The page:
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GRB 130427A: A Nearby Ordinary Monster

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Science  03 Jan 2014:
Vol. 343, Issue 6166, pp. 48-51
DOI: 10.1126/science.1242279

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Bright Lights

Gamma-ray bursts (GRBs), bright flashes of gamma-ray light, are thought to be associated with the collapse of massive stars. GRB 130427A was detected on 27 April 2013, and it had the longest gamma-ray duration and one of the largest isotropic energy releases observed to date (see the Perspective by Fynbo). Ackermann et al. (p. 42, published online 21 November) report data obtained with the Fermi Gamma-Ray Space Telescope, which reveal a high-energy spectral component that cannot be accounted for by the standard external shock synchrotron radiation model. Vestrand et al. (p. 38, published online 21 November) report the detection of an extremely bright flash of visible light and unexpected similarities between the variations of optical light and the highest-energy gamma rays that indicate a common origin. A detailed analysis of the first pulse of GRB 130427A by Preece et al. (p. 51, published online 21 November) suggests that existing models cannot explain all the observed spectral and temporal behaviors simultaneously. Maselli et al. (p. 48, published online 21 November) present x-ray and optical light curves of the burst's prompt emission as well as of its afterglow as recorded by the Swift satellite and a range of ground-based telescopes.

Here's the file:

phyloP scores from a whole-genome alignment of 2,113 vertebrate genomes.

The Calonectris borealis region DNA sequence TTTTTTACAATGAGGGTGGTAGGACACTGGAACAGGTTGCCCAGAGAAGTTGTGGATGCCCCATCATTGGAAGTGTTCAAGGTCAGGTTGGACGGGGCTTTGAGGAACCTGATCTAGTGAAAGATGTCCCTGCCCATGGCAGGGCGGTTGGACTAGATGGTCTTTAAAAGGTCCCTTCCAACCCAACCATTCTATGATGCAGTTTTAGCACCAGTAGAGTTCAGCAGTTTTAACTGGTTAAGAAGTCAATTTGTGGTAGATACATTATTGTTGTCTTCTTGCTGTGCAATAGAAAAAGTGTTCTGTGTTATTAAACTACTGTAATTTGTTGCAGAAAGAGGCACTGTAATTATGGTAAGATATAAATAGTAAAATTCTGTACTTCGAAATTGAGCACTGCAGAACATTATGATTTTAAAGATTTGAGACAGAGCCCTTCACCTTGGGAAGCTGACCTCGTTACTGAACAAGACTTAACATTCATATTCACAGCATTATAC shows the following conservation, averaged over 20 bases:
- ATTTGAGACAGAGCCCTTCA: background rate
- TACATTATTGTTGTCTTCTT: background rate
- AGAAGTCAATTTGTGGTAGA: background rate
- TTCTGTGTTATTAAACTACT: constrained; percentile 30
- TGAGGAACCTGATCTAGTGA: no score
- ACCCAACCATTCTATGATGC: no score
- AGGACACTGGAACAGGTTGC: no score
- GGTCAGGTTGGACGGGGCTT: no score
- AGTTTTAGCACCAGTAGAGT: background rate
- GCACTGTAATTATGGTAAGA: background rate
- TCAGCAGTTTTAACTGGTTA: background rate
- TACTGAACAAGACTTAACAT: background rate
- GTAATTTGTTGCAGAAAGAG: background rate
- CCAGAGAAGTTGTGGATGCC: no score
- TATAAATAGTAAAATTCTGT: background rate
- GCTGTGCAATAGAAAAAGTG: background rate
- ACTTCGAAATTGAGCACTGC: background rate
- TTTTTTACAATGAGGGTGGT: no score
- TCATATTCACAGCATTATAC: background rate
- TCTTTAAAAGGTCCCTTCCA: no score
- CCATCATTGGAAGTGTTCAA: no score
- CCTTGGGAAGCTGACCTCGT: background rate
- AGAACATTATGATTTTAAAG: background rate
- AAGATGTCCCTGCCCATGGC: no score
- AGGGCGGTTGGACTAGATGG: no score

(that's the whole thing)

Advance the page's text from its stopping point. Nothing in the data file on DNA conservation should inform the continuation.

Abstract

Long-duration gamma-ray bursts (GRBs) are an extremely rare outcome of the collapse of massive stars and are typically found in the distant universe. Because of its intrinsic luminosity (L ∼ 3 × 1053 ergs per second) and its relative proximity (z = 0.34), GRB 130427A reached the highest fluence observed in the γ-ray band. Here, we present a comprehensive multiwavelength view of GRB 130427A with Swift, the 2-meter Liverpool and Faulkes telescopes, and by other ground-based facilities, highlighting the evolution of the burst emission from the prompt to the afterglow phase. The properties of GRB 130427A are similar to those of the most luminous, high-redshift GRBs, suggesting that a common central engine is responsible for producing GRBs in both the contemporary and the early universe and over the full range of GRB isotropic energies.

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